|spatchcocked chicken with smoky lemon marinade|
I once had an artist boyfriend, a funny, ebullient and very articulate chap, who could convulse me with laughter with a few pithy words and a raise of an eyebrow. Early on in our relationship, at a supposedly relaxing Sunday afternoon brunch, the artist thought it would be fun to do the Sunday newspaper crossword puzzles. While I love the English language, I am not very fond of crossword puzzles (or Scrabble for that matter); I suspect they bring out the worst competitive excesses in me. Since it was early on in our relationship, I was prepared to show willing, since he seemed so keen and enthusiastic. (Needless to say, that didn't last long!)
|smoked paprika and |
The artist eventually put me out of my misery. He explained that while I could see black text printed on a white page, his dyslexia caused him to see white shapes and squiggles on a black background. Oh dear God! The penny clattered. How on earth can you read? I asked guiltily. With great difficulty, he grinned, somewhat ruefully.
So while the artist and I were never going to be able to agree on the beauty and form of a word, we could agree that some words just sound right.
Spatchcock is just one of those words. I suspect it appeals to the child in me - which I would like how the word sounds even if I had no idea what it means. Spatch . . . cock . . . a splattering thump of a word that appeals to my ears; it is a word that I really like to get my tongue around and my teeth into. Spatchcock is a sort of a biff-pow of a word, like those old Batman TV shows - something to excite the audience as the superhero wins the day.
The etymology of the word is something of a mystery. The word is found in English and Irish cookbooks in the 18th century but seems to have fallen out of favour in cooking terms until a revival in the late 20th century (with the likes of Nigella and Jamie). The word itself is used to describe a way of preparing poultry (and game birds), by splitting the carcass down the back and removing the backbone. The bird is then grilled or roasted and is sometimes known (possibly more baffling) as frogging the chicken!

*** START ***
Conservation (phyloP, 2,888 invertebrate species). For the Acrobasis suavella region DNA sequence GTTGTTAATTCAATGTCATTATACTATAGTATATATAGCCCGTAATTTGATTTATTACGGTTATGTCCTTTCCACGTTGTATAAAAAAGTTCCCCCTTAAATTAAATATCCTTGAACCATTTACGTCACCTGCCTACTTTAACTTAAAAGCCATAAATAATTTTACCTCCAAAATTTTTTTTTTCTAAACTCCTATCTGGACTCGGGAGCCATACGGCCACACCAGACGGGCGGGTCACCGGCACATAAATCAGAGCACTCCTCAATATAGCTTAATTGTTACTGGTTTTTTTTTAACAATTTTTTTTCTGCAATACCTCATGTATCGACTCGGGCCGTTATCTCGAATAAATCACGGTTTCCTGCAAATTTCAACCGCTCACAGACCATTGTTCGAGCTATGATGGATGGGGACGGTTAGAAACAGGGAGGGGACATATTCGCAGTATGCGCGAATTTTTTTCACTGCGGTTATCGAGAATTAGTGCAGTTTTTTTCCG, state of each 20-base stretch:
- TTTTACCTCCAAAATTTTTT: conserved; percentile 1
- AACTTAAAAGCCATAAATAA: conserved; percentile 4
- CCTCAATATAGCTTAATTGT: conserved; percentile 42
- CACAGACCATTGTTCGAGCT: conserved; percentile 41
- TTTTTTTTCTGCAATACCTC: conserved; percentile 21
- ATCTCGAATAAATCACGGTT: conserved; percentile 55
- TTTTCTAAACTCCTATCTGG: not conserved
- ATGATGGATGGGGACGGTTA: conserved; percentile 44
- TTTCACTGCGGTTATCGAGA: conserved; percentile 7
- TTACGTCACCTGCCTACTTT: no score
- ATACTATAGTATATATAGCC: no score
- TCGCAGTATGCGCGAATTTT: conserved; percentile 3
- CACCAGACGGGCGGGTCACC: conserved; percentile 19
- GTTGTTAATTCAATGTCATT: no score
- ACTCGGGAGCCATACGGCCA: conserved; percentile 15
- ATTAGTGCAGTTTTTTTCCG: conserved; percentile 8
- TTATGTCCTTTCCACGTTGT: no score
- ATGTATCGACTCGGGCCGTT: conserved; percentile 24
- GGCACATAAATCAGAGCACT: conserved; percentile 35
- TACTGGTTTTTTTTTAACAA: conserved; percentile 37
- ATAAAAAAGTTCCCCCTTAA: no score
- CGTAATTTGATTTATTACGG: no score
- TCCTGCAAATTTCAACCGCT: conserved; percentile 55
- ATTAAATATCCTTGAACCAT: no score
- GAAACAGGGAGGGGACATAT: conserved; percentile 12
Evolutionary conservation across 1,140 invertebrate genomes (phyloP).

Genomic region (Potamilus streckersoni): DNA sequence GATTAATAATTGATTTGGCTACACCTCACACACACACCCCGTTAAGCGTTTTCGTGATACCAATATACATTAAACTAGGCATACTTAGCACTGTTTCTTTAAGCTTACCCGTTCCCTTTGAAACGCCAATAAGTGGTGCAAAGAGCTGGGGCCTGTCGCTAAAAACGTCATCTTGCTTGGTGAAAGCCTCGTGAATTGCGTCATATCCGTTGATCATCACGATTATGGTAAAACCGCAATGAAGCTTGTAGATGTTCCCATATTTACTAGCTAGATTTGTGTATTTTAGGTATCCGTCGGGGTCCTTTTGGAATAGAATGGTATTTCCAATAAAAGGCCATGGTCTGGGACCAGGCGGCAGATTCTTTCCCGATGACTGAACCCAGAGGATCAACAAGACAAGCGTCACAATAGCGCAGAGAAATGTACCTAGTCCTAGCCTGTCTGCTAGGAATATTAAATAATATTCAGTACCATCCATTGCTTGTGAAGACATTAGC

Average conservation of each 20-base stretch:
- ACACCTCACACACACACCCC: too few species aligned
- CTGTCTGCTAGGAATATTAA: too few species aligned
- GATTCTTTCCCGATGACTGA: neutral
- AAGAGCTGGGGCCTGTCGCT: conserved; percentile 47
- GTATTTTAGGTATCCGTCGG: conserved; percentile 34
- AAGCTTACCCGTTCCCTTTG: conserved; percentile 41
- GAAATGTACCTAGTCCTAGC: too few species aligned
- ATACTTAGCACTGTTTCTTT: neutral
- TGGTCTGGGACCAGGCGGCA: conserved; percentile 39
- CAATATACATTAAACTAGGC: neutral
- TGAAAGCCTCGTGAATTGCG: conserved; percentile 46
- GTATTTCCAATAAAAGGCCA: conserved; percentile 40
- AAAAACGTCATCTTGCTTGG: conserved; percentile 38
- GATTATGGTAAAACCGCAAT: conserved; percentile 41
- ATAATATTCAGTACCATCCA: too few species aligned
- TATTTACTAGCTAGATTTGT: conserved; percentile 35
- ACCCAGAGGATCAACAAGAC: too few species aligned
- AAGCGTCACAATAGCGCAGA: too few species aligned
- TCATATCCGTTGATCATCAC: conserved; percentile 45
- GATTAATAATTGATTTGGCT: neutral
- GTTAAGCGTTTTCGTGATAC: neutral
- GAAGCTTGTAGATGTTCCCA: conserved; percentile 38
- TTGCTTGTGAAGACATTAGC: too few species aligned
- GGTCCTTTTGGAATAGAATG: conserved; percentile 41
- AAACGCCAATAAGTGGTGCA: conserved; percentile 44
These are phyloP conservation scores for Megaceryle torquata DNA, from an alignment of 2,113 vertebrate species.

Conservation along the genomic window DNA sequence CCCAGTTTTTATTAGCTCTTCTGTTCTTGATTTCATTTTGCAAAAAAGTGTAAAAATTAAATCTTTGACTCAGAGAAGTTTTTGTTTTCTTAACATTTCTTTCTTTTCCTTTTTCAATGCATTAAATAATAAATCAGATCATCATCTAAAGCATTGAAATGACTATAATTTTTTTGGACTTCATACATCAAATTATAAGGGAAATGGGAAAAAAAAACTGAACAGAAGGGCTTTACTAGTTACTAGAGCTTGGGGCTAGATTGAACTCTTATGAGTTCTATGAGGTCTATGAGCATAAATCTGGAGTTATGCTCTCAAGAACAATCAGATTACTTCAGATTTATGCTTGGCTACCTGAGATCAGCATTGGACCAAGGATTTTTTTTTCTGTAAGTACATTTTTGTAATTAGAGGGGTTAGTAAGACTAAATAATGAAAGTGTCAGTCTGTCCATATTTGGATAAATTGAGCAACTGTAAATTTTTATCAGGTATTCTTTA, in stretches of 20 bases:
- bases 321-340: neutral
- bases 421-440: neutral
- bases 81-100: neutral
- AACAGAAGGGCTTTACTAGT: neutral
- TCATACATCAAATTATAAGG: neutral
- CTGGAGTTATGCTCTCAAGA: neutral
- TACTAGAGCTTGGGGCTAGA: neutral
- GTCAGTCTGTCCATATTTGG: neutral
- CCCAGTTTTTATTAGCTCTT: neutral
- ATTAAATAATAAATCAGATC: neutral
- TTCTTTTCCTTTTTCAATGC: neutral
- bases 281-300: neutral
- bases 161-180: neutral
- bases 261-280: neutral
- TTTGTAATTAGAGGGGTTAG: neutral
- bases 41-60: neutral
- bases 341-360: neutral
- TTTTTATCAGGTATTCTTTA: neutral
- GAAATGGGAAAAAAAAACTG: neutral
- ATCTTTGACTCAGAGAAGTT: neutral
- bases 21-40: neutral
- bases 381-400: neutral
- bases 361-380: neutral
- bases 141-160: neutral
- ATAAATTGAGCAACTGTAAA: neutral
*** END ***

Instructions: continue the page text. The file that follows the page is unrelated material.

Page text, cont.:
But what spatchcocking will do, is enable you to get a marinade into all areas of the bird as well as to speed up cooking times - which makes it perfect for barbecuing and grilling too.
While your butcher can spatchcock the bird for you, it is easy enough to do this at home with a heavy-duty pair of scissors or poultry shears. Since I had just acquired some shears (oh joy, I love my kitchen gadgets!), it was time to roll into action.
Spatchcocking is as simple as turning the bird over onto its belly. Cut through along one side of the backbone and then along side the other, removing it completely. It makes a rather disconcerting crunching sound! Remember to keep the backbone, as this is going to go into your gravy later. (If getting the butcher to spatchcock your bird, make sure you retain the trimmings).
Open the bird out and flip it over. Press down (or batter with a tenderising mallet) to widen the surface are. Your bird is now ready to marinade.I decided to go for my favourite smoked paprika marinade with added lemon. I made a basic mushroom and onion gravy to which I had added the trimmings and simmered to wring out more chicken flavours. I then added the infused smoky lemon and chicken juices from the roasting pan to the gravy before serving. Fragrant. Perfect.